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Latest Proterozoic Stories

How Could Life have Survived 'Snowball Earth'
2011-10-11 08:36:07

Global glaciation likely put a chill on life on Earth hundreds of millions of years ago, but new research indicates that simple life in the form of photosynthetic algae could have survived in a narrow body of water with characteristics similar to today's Red Sea. "Under those frigid conditions, there are not a lot of places where you would expect liquid water and light to occur in the same area, and you need both of those things for photosynthetic algae to survive," said Adam Campbell, a...

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2011-08-09 09:59:38

The Earth was a much different place 1.1 billion years ago. Researchers are discovering strong evidence that parts of what are now Texas and Antarctica were connected, according to Staci Loewy, a geochemist at California State University, Bakersfield. "I can go to the Franklin Mountains in West Texas and stand next to what was once part of Coats Land in Antarctica," says Loewy, "That's so amazing." Long before the supercontinent Pangaea formed, there were other landforms bouncing around on...

2011-08-04 11:25:00

CALGARY, Aug. 4, 2011 /PRNewswire/ - (TSX-V: ROZ) - Rodinia Oil Corp. ("Rodinia") is pleased to announce that it is preparing to run the second intermediate casing string prior to drilling ahead into prospective formations at "Mulyawara 1", in the Officer Basin of South Australia. Rodinia began drilling Mulyawara 1 on the morning of Thursday June 9, 2011 (Australian Central Standard Time) and reached the first intermediate casing point of 1,525 meters on August 1, 2011. The casing shoe is...

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2011-06-16 05:30:00

According to MIT researchers, new fossils suggest life had a rapid recovery after a global freeze. Researchers at MIT, Harvard University and Smith College discovered hundreds of microscopic fossils in rocks dating back about 710 million years, which is around the time frame that the planet emerged from the "Snowball Earth" event. The team said new fossils are remnants of tiny organisms that survived the harsh post-glacial environment by building armor and reaching out with microscopic...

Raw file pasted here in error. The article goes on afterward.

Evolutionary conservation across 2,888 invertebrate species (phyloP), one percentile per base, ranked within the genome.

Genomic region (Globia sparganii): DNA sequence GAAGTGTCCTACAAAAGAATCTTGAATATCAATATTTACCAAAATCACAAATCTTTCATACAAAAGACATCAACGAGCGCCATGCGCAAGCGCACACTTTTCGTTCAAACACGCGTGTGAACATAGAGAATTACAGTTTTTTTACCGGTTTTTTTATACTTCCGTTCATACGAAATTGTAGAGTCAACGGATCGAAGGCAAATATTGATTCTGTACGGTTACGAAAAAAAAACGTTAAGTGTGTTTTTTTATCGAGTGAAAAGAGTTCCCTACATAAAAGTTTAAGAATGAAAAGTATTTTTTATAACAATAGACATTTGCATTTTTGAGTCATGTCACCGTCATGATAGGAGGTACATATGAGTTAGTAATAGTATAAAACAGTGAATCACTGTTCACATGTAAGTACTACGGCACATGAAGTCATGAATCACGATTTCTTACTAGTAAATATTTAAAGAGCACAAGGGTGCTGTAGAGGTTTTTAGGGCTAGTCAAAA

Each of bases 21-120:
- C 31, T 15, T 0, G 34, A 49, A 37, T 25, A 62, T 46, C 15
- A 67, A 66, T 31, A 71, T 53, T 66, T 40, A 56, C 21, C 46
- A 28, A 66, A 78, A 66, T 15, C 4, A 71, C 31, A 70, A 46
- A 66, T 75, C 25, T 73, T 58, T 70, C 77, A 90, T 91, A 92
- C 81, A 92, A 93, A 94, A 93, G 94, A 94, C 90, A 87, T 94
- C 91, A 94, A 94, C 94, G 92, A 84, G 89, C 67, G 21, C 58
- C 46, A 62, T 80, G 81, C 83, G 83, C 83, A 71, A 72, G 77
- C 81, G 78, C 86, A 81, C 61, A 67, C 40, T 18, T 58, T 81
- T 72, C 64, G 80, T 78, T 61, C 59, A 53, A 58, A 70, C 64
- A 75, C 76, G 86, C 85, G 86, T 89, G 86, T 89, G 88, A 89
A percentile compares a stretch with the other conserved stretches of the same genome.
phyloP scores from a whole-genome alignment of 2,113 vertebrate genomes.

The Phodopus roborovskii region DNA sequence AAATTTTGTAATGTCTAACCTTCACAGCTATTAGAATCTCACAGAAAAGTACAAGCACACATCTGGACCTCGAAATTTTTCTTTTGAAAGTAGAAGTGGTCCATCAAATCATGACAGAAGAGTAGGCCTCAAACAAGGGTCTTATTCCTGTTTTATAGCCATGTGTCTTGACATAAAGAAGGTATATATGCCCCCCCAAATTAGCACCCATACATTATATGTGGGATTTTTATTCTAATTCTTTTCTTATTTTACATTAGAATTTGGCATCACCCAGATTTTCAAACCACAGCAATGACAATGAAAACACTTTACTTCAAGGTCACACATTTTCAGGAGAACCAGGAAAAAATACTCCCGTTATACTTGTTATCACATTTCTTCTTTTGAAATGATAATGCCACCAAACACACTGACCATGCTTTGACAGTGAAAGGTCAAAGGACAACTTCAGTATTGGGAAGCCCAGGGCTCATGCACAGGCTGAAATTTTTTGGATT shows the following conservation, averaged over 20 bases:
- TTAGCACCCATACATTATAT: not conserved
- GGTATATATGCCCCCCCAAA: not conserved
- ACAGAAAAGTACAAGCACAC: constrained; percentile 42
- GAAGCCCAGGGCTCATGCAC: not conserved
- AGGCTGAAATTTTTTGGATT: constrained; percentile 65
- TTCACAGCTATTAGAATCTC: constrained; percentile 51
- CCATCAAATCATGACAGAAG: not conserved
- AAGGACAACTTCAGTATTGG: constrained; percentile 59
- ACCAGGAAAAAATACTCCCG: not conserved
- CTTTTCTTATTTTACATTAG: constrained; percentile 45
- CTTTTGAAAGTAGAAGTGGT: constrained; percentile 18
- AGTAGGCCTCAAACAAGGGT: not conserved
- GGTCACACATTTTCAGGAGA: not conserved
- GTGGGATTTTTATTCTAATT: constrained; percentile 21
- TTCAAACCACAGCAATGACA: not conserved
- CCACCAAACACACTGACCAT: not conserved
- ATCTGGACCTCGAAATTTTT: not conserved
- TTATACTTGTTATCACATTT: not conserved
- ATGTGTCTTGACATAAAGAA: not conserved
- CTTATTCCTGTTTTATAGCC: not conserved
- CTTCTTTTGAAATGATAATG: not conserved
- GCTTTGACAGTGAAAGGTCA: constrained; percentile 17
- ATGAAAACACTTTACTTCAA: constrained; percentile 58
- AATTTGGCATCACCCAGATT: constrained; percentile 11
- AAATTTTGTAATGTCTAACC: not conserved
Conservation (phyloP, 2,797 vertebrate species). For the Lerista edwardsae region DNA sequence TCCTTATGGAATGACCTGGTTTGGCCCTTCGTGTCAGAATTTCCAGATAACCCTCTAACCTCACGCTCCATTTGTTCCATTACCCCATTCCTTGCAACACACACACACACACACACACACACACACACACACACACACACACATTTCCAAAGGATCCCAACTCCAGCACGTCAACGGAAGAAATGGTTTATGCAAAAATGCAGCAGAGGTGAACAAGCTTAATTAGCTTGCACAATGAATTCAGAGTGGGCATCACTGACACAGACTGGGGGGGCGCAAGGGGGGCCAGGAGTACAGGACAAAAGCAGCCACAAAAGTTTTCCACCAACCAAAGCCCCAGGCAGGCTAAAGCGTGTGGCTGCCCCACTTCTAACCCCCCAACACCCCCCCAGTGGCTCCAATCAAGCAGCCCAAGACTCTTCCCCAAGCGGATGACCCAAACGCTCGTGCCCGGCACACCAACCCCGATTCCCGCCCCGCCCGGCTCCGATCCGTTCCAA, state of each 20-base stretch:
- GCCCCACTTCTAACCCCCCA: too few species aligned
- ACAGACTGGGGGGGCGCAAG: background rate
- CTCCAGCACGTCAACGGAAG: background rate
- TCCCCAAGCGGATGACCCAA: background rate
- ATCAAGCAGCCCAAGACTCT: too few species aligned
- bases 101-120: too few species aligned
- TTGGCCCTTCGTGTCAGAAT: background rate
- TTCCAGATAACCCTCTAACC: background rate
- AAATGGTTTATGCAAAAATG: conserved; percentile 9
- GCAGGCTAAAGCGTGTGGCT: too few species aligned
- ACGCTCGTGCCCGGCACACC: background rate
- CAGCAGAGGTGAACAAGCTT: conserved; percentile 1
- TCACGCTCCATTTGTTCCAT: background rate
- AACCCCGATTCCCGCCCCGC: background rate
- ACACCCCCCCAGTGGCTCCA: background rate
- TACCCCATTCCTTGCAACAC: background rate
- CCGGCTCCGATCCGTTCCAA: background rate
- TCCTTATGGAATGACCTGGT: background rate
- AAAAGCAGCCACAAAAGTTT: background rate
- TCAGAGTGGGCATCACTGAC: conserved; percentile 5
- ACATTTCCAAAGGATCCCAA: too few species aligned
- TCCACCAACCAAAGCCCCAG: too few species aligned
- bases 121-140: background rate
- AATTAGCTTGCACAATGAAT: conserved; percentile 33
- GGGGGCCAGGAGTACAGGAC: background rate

2011-05-16 15:37:31

A University of Alberta-led research team has discovered that billions of years before life evolved in the oceans, thin layers of microbial matter in shallow water produced enough oxygen to support tiny, mobile life forms. The researchers say worm-like creatures could have lived on the oxygen produced by photosynthetic microbial material, even though oxygen concentrations in the surrounding water were not high enough to support life. The research was conducted in shallow lagoons in Venezuela...


Latest Proterozoic Reference Libraries

Geologic Clock With Events And Periods
2012-11-18 19:10:56

The Neoproterozoic is the third of three subdivisions of the Proterozoic Eon (occurring from 1 billion years ago to 542 million years ago). This terminal era of the Proterozoic is itself divided into three sub-periods called the Tonian, Cryogenian, and Ediacaran Periods. The most severe glaciation known in the geologic record occurred during the Cryogenian Period, when ice sheets reached the equator and formed a possible “Snowball Earth.” And the earliest fossils of multi-cellular life...

Geologic Clock With Events And Periods
2012-11-18 19:08:04

The Paleoproterozoic is the first of three subdivisions of the Proterozoic Eon (occurring from 2.5 billion to 1.6 billion years ago (Ga). This period is marked by the first stabilization of the continents, and also when cyanobacteria--a type of bacteria that uses biochemical processes of photosynthesis to produce oxygen--evolved. Experts have found paleontological evidence that during at least part of the Paleoproterozoic era, about 1.8 Ga, the earth year was about 450 days long, with days...

Geologic Clock With Events And Periods
2012-10-22 14:17:38

The Archean (formerly Archaeozoic) is a geologic eon between the Hadean and Proterozoic eons. The Archean Eon begins at roughly 3.8 billion years ago (Ga) and ends at about 2.5 Ga. But unlike all other geological ages, which are based on stratigraphy, The Archean eon is defined chronometrically. The lower boundary of 3.8 Ga has also not been officially recognized by the International Commission on Stratigraphy. The name Archean is derived from the ancient Greek (Arkhe), meaning...

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Word of the Day
cruet
  • A vial or small glass bottle, especially one for holding vinegar, oil, etc.; a caster for liquids.
This word is Middle English in origin, and ultimately comes from the Old French, diminutive of 'crue,' flask.
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